Over the subsequent four years, between 24,000 and 100,000 Herero died in the conflict with the Germans, losing their lives in battle as well as from starvation and dehydration in the concentration camps where the prisoners were sent.
Other indigenous people were also caught up in the conflict, with the Nama people seeing some 10,000 deaths as well as many San Bushmen, although their nomadic and undocumented lives made their death toll impossible to calculate.
The events were finally recognised as a Genocide by the United Nations in 1985, declaring it a deliberate policy of attempting to exterminate the native populous by the German colonialists. As with many of the unsavoury legacies of colonial rule, Germany eventually recognised and apologised for the events in 2004, although no reparations have been made.
South African Colonial rule
The onset of World War 1 saw South Africa assume colonial rule of South-West Africa in 1915, using its position as a member of the British Commonwealth to do so. It didn’t take long for conflict to arise, with February 1917 seeing the killing of the last king of the Kwanyama people of Ovamboland – Mandume Ya Ndemufayo – as he resisted colonial rule.
In December 1920, under the mandate of the League of Nations, South Africa formally took control of South-West Africa, with its position as the pre-eminent economy of Africa supposed to guarantee the wellbeing of the inhabitants of the country.
The era between the wars was one of relative stability in the region, although things escalated somewhat in 1946 when South Africa refused to surrender its hold on the region, rather seeking to expand its control and incorporate it in to South Africa, a desire that grew stronger with the introduction of apartheid. The territory was represented in South Africa’s “whites only” Parliament, with the capital city of Windhoek seeing protests similar to those in South Africa, culminating in the killing of 11 protestors who were resisting being moved from the white area of the city in 1959.
As South Africa steadfastly refused to relinquish its powers, two significant groups started to gain major influence in the country, namely the South West Africa People’s Organisation (SWAPO) and the People’s Liberation Army of Namibia (PLAN), with SWAPO using the newly independent Angola as a base for launching attacks on South African forces. Throughout the 1970s international pressure was brought to bear on South Africa, its control made more challenging with the sanctions they faced because of apartheid, finally leading to the country’s first elections taking place in 1989.
TOP TIP: Many South Africans, especially from older generations, still refer to Namibia as “South West” to this day.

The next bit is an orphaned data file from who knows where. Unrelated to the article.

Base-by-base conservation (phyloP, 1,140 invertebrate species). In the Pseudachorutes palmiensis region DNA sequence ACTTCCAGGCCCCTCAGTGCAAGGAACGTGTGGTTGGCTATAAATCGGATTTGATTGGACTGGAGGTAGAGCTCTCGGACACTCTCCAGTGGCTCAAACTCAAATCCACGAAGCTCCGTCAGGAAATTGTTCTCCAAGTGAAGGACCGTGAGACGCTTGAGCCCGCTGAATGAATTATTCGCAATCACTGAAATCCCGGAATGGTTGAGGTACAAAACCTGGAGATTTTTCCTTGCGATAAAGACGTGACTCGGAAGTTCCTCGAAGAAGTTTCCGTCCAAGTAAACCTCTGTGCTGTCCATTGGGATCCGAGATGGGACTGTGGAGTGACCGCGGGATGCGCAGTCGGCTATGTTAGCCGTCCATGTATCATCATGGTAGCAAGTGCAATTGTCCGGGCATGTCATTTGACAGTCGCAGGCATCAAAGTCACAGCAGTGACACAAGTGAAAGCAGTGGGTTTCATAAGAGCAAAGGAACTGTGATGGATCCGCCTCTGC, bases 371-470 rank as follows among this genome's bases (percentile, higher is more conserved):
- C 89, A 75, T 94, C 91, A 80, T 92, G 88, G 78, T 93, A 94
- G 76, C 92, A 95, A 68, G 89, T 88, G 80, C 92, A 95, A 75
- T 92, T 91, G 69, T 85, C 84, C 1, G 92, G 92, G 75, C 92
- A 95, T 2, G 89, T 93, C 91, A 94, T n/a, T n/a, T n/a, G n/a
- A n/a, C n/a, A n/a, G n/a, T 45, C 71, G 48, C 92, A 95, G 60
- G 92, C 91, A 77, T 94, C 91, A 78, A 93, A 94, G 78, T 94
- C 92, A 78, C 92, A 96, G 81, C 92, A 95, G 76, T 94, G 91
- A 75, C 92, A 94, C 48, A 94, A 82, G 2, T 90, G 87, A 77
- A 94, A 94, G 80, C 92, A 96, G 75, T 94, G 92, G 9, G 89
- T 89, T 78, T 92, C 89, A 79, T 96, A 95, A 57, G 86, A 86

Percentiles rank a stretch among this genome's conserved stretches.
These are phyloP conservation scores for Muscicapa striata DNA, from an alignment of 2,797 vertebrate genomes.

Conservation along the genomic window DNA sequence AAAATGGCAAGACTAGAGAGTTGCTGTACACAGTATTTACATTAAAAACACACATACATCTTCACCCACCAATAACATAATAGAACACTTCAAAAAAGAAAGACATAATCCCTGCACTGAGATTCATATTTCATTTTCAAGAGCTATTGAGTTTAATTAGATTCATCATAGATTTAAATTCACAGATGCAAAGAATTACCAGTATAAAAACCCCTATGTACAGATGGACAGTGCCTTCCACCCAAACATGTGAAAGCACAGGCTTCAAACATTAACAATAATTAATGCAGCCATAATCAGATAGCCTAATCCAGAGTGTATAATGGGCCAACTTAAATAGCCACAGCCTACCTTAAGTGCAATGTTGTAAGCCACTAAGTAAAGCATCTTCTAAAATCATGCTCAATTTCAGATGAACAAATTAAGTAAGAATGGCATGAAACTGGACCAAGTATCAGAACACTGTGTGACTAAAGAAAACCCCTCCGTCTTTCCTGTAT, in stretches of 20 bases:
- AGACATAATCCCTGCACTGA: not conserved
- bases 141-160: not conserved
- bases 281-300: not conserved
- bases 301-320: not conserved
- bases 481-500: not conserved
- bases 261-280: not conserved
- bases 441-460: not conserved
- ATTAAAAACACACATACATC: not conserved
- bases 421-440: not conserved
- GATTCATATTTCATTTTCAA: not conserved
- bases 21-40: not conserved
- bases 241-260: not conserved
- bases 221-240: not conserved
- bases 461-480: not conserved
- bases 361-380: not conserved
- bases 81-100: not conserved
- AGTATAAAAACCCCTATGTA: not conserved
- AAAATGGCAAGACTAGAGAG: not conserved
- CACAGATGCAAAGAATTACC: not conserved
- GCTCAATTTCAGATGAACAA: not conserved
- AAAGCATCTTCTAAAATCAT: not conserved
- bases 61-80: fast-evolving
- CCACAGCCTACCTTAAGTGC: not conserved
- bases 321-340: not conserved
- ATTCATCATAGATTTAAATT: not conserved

Modern Day Namibia
The 21st March 1990 saw Namibia formally come in to being, with Sam Nujoma formally declared as the first President of the country. His rule lasted 15 years until he was succeeded by Hifikepunye Pohamba in 2005 who would rule for a further 10 years. Hage Geingob succeeded him in March 2015.
Much of the early years was spent undoing the legacy of South African colonial rule, returning land to its rightful owners, the tribespeople who had inhabited the country since the 17th Century, as well as sign pacts with neighbouring countries, most significantly Angola, to help promote peace in the area.
These days Namibia a microcosm of modern Africa, a country rapidly moving in to the 21st Century, albeit one with significant social and political challenges. Tourism remains a huge part of the Namibian economy, with visitors travelling throughout the year from all over the world, whilst the diamond industry continues to thrive and provide significant income to what remains one of the world’s youngest countries.
As with much of Africa, tourism has played a significant role in Namibia’s post-colonial history, providing much-needed employment, encouraging improved infrastructure and ensuring the conservation of the country’s unique desert wildlife. A relative latecomer to the tourism world, Namibia’s first significant year for tourism was 1989 when 100,000 non-domestic tourists visited the country, by comparison, in 2018 they saw just over 1.5 million arrivals. Almost a third of these visitors came from neighbouring South Africa, whilst Germany, the UK, France and Belgium are the other major source markets.
FACT: With under 3 people per km², Namibia is the third-least densely populated country on earth, with only Greenland and Mongolia ranking below them.
Wondering when to visit? Take a look at this guide on the best time to visit Namibia.
Looking for some more inspiration? Take a look at our best safari holidays ideas, our favourite family safaris, our big five safari guide or our top African safari honeymoon suggestions.